something with seemingly contradictory qualities

How do you explain dichotomies to 3yr olds? 

Several situations arise: 

We want them to be observant about the world around them, just not when we walk past a very large bellied man removing his shirt(actually words spoken by Josiah, “Whoa! Mom, that guy’s naked and has a big belly, that’s silly!” of course said man cast a nasty glare.) 

OR  we want them be wary of strangers, but wish they were more friendly and outgoing around new people.

To add to the confusion, we want them to be honest but not when we’re eating something they don’t like at someone else’s house.   

My deepest admiration goes out to those who successfully raise healthy, law-abiding, God-fearing children! Its not an easy endeavor.

4 thoughts on “something with seemingly contradictory qualities

  1. Let me just say how much I LOVE your blog! It gives me all these smiles to think ahead to life with 3+ year old twins and I enjoy the balance between thinking “wow, someday, my kids could do that” and “oh crap, someday, my kids could do that.” 🙂 LOVE it.
    I have a story for you… Matt was immediately reminded of it when he read this post. My mom took my brother into a school psychologist to have him tested because she thought he was gifted. The psychologist asked him about several things including school, and my brother said, “School? I have a song about that! ‘Mine eyes have seen the glory of the burning of the school. We have fired every teacher, we have broken every rule. We are headed to the office to hang the principal…'” I’m not sure if he was labeled “gifted” or not though he definitely is, but my mom was mortified when she heard the report describing her son’s violent tendencies due to a song she taught him herself as a joke. Hey, evil masterminds are gifted too!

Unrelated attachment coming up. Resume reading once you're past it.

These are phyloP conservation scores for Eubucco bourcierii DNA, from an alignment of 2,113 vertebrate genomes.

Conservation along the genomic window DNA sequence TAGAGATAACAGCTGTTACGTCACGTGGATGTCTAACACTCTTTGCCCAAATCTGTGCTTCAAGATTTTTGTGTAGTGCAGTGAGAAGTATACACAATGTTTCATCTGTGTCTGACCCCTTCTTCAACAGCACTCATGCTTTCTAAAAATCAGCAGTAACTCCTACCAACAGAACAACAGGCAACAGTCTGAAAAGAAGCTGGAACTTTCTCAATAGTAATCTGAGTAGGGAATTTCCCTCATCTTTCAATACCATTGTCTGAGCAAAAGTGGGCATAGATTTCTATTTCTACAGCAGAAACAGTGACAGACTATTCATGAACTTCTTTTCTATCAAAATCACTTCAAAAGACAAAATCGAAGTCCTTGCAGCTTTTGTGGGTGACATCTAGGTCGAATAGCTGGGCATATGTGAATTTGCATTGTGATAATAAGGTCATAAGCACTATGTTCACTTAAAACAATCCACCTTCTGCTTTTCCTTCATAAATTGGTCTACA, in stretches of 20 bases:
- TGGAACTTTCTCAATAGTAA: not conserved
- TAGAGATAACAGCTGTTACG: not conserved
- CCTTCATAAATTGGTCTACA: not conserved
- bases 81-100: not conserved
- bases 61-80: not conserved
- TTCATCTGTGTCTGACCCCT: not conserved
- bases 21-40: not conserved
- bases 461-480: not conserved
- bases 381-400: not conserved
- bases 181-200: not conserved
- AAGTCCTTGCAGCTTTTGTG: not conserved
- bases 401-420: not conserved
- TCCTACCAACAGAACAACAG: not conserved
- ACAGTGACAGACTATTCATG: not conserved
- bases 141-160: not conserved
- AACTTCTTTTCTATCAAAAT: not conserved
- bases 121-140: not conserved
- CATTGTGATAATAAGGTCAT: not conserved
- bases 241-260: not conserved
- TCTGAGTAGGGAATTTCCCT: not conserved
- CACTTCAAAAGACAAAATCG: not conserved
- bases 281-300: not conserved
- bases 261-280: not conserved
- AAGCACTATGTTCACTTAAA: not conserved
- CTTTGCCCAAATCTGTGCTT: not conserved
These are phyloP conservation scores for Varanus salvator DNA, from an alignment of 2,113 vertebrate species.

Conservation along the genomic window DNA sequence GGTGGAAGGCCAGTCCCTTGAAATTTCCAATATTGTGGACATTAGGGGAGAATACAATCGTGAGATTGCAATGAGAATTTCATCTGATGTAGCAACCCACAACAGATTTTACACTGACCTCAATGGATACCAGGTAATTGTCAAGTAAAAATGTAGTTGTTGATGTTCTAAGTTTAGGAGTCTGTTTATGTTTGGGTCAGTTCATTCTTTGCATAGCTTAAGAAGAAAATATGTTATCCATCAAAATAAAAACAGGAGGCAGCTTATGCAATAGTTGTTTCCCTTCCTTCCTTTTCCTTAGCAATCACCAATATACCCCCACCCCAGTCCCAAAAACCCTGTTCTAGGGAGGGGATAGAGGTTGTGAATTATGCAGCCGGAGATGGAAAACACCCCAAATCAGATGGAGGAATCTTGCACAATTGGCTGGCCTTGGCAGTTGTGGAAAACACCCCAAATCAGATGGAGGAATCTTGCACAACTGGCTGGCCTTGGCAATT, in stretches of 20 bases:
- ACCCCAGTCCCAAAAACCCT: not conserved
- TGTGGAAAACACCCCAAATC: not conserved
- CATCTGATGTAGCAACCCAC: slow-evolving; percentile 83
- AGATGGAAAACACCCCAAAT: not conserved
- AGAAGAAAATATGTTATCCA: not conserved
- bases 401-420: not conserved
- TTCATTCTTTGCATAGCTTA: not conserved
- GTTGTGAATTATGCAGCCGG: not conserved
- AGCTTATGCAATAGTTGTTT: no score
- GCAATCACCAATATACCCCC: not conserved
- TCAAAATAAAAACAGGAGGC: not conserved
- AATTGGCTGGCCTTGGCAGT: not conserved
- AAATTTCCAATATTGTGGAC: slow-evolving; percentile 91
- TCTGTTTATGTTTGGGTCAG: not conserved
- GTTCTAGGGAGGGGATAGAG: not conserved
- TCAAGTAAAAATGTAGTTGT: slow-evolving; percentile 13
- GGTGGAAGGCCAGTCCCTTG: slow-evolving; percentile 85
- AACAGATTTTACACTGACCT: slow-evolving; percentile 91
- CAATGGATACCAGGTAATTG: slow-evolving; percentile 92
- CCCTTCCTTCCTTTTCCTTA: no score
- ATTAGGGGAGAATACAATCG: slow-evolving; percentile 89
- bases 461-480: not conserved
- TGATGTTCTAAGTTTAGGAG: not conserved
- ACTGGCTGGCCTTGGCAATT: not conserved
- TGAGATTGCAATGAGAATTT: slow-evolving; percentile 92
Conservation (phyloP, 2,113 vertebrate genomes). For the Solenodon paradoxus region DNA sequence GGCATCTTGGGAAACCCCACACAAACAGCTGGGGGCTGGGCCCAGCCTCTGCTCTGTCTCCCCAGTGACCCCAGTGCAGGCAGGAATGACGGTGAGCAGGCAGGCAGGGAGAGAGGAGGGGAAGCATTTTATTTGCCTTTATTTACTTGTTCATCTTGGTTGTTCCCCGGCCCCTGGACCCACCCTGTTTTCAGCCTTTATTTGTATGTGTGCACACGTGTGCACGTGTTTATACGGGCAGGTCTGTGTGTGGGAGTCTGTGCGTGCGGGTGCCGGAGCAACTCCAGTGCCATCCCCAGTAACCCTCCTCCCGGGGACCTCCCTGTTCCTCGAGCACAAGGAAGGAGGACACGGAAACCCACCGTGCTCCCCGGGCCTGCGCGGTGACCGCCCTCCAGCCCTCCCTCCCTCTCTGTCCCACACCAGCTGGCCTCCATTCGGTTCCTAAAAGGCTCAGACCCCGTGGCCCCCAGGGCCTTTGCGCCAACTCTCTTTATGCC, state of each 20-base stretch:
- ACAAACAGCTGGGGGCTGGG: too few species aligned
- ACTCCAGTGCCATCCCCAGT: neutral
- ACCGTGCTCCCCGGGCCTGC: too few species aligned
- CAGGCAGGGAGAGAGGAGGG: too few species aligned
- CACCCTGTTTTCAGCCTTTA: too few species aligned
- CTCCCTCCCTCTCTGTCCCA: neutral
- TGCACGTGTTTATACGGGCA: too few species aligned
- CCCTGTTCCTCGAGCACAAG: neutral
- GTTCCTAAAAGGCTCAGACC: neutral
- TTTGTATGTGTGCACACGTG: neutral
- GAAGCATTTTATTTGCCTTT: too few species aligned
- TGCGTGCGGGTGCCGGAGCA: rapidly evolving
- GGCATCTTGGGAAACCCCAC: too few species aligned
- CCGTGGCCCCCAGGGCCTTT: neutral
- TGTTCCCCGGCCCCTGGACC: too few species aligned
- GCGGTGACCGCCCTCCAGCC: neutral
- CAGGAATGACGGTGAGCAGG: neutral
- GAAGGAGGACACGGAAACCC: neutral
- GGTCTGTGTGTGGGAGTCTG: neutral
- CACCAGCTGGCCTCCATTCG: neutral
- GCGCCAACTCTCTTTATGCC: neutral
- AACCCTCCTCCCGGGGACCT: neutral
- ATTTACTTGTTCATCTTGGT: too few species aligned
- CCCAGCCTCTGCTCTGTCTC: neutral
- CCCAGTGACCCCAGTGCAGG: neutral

2. Oh my goodness, I have been struggling with this very thing this week. We went camping a couple weekends ago, and Ella was running right up to groups of adults we didn’t know telling them everything we were doing. “And our tent is right over there! The green one!” AHHHH! I want them to be friendly and social, but not so much that they are kidnapped. What to do?

  3. Jaime – I love that story 🙂

    Sarah – Sometimes I think it might be better if my kids were mute, but then I wouldn’t be laughing as much. The things they say shock, mortify and crack a room up. What makes it hard, is I don’t think I’ve ever really mastered the art of discerning these things for myself (always saying too much, not enough, or something altogether confusing), how can I possibly teach them to my children? Such weakness requires much supernatural strength 🙂

  4. Here’s another favorite of mine: we want them to share, but not when they(or the kid they’re sharing with) have a snotty nose or other contagious disease. No great ideas on combatting the problem, but I completely understand the embarassment/amusement/horror it generates!

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